|M.Sc Student||Orit Palnizky|
|Subject||Cross Cultural Differences in Coping with Unemployment|
|Department||Department of Industrial Engineering and Management||Supervisor||Mr. Harel Gedaliahu (Deceased)|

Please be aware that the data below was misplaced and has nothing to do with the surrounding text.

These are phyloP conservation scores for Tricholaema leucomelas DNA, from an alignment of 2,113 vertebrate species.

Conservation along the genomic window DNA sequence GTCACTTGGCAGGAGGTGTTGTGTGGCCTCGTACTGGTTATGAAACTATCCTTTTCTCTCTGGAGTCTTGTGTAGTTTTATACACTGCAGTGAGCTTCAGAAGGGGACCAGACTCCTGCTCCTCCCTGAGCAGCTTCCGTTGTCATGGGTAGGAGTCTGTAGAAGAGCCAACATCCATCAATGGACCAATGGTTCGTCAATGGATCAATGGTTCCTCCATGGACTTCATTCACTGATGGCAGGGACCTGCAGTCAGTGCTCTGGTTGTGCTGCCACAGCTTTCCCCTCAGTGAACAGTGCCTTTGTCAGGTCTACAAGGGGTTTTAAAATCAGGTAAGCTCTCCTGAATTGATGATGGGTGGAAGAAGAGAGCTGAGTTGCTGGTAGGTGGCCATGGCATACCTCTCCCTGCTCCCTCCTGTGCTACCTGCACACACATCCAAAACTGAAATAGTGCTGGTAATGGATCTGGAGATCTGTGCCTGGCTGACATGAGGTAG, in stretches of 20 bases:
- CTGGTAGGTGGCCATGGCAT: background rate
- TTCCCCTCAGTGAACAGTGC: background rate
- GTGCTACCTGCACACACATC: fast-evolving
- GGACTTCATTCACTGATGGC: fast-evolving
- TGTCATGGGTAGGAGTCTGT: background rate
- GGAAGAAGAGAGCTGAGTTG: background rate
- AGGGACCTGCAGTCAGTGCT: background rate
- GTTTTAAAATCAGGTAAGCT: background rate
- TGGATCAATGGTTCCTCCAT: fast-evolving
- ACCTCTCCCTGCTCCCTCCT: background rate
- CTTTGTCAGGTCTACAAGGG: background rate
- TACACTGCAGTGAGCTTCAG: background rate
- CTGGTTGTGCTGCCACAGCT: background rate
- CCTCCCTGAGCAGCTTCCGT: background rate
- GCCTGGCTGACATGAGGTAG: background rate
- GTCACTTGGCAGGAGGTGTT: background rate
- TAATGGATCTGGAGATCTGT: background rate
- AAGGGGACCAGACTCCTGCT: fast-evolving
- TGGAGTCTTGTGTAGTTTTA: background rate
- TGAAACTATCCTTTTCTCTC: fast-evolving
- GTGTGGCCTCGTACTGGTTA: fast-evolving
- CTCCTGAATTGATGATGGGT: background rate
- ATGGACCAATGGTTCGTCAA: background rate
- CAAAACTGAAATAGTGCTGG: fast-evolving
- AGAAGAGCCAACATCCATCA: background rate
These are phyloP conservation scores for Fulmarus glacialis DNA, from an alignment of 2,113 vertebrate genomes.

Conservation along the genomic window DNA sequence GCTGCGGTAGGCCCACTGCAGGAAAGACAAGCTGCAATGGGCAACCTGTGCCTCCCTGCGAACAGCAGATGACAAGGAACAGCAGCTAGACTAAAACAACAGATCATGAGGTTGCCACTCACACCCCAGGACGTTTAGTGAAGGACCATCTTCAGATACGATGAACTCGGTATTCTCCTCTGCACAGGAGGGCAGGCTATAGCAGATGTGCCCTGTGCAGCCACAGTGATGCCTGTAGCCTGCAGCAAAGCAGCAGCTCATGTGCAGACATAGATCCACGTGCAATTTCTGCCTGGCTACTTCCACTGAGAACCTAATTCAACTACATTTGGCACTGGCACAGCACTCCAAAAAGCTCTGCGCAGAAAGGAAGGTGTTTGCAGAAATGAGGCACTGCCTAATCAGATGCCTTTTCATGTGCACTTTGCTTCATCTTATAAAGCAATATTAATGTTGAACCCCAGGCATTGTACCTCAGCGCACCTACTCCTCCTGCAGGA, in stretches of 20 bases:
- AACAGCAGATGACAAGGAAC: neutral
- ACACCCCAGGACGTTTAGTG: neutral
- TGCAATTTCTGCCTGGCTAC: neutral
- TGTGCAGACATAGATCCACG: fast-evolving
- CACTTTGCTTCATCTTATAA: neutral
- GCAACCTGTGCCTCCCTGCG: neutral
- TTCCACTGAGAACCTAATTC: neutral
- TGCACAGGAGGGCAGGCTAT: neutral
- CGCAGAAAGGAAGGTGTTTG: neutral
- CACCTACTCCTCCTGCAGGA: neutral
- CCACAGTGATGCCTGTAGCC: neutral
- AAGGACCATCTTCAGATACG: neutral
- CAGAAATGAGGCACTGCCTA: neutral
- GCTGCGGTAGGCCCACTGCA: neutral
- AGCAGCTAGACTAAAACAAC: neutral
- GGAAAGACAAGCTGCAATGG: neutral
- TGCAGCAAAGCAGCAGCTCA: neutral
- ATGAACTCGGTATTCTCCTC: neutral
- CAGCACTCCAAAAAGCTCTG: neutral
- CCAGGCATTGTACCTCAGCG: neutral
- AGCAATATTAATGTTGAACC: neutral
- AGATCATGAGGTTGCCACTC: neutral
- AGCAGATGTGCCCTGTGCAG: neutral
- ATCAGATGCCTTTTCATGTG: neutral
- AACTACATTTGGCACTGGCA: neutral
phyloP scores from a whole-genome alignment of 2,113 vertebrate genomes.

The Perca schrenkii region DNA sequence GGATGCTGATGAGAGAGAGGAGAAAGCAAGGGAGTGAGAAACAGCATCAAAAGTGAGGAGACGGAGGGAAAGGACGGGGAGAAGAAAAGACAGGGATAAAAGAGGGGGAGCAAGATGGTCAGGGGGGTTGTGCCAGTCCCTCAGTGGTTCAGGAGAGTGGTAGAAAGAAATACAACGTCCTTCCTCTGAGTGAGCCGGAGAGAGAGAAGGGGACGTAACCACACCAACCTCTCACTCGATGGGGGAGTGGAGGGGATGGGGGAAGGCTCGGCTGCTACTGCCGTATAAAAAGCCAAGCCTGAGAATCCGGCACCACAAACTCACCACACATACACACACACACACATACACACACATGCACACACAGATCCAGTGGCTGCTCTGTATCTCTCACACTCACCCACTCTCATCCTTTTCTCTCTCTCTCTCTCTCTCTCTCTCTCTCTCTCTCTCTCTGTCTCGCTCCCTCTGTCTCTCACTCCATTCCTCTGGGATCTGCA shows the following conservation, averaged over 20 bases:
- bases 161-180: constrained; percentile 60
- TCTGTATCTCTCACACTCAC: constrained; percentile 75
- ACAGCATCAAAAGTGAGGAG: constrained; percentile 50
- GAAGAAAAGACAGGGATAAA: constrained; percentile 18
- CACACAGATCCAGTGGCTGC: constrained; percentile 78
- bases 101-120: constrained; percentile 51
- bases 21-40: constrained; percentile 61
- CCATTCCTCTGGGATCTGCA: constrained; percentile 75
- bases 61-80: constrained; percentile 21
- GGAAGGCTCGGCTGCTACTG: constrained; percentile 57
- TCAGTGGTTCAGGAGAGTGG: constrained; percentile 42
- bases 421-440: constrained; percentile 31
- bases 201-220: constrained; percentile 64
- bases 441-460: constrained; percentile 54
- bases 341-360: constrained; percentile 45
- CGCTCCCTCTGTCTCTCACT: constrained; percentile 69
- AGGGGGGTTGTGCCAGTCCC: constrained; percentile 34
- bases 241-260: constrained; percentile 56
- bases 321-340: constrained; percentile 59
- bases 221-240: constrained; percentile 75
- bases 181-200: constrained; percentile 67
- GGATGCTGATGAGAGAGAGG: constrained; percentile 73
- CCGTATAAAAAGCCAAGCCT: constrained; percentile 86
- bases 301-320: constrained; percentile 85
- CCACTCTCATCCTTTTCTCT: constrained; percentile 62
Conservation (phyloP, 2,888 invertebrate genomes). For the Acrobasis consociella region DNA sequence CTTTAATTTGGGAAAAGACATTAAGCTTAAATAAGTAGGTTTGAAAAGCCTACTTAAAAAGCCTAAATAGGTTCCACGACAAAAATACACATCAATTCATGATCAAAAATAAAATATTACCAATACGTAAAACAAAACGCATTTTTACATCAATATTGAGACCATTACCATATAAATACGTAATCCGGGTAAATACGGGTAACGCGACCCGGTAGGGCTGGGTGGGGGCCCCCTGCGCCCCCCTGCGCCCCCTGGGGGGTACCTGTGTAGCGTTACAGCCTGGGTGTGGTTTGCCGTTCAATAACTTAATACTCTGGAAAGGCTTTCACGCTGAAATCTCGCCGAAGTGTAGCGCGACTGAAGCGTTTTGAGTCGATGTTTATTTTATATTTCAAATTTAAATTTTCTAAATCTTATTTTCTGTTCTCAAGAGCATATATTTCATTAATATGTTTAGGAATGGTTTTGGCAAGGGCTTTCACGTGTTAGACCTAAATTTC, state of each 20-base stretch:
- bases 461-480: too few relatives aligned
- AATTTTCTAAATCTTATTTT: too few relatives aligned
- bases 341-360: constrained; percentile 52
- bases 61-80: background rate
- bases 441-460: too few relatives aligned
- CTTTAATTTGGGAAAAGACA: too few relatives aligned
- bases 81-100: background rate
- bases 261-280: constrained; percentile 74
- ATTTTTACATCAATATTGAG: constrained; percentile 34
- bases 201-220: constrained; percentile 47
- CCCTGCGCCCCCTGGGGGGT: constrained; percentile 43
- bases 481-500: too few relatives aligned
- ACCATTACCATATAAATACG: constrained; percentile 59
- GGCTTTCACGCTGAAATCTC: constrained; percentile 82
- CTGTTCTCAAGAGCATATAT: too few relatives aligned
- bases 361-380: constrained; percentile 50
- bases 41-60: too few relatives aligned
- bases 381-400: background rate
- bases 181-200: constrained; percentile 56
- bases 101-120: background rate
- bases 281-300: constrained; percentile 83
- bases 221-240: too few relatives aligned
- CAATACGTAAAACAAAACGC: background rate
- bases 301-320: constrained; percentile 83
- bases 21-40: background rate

The current research suggests a model for coping with unemployment, which combines cultural patterns (individualism and collectivism), Meaning Of Work (MOW) patterns (work centrality and societal norms) and individual differences. A general proposition is made here that the effect of ethnicity (Jews versus Arabs) and culture (Israeli Jews versus Israeli Jews who immigrated from the Former Soviet Union - FSU) will be mainly reflected in specific areas in one’s life, such as the meaning of work and coping resources, and will, therefore, be reflected in one’s coping styles with unemployment (problem- focused and symptom- focused coping styles). Questionnaires were distributed randomly in seven governmental employment bureaus in northern Israel, in year 2000. Target respondents were 625 Israeli Arabs, Israeli Jews who immigrated from the FSU and Israeli Jews. The Israeli Arab culture was found to be high in collectivistic culture dimensions. The veteran Israeli Jews culture and the Israeli Jews who immigrated from the FSU culture were found to have highly individualistic culture dimensions. The findings indicate that in collectivistic cultures there is high use of symptom-focused coping style, while in individualistic cultures there is high use of problem-focused coping style. We found high levels of problem-focused coping style among Israeli Jews and Israeli Jews who immigrated from the FSU, versus Israeli Arabs who were characterized by infrequent use of this style. In addition to this, we found that Israeli Arabs demonstrated the highest degree of symptom-focused coping style, followed by Israeli Jews and Israeli Jews who immigrated from the FSU, respectively. Amongst MOW variables we found that respondents with high MOW dimensions used high levels of problem-focused coping style. Amongst demographic variables we found that work centrality increases commensurately with the amount of education and with the amount of age. We found high levels of symptom-focused coping style among singles and divorced. We found high levels of problem-focused coping style among married people. We found that problem-focused coping style increases with education and with earning level. The 29 to 49 age group had the highest levels of problem-focused coping style. A significant and positive correlation between problem-focused coping style and symptom-focused coping style, imply that these two coping styles are complementary. From the path analysis it appears that this research does not succeed in showing MOW to be a full moderator between culture and coping. This research provides a crucial step in the coping literature by combining micro and macro psychological variables such as culture and coping in one model. The findings may provide a new direction to treating and preventing this severe social phenomenon, such as the design and implementation of government sponsored assistance and prevention programs, targeted at each member of cultural group in specific areas where their culture is lacking.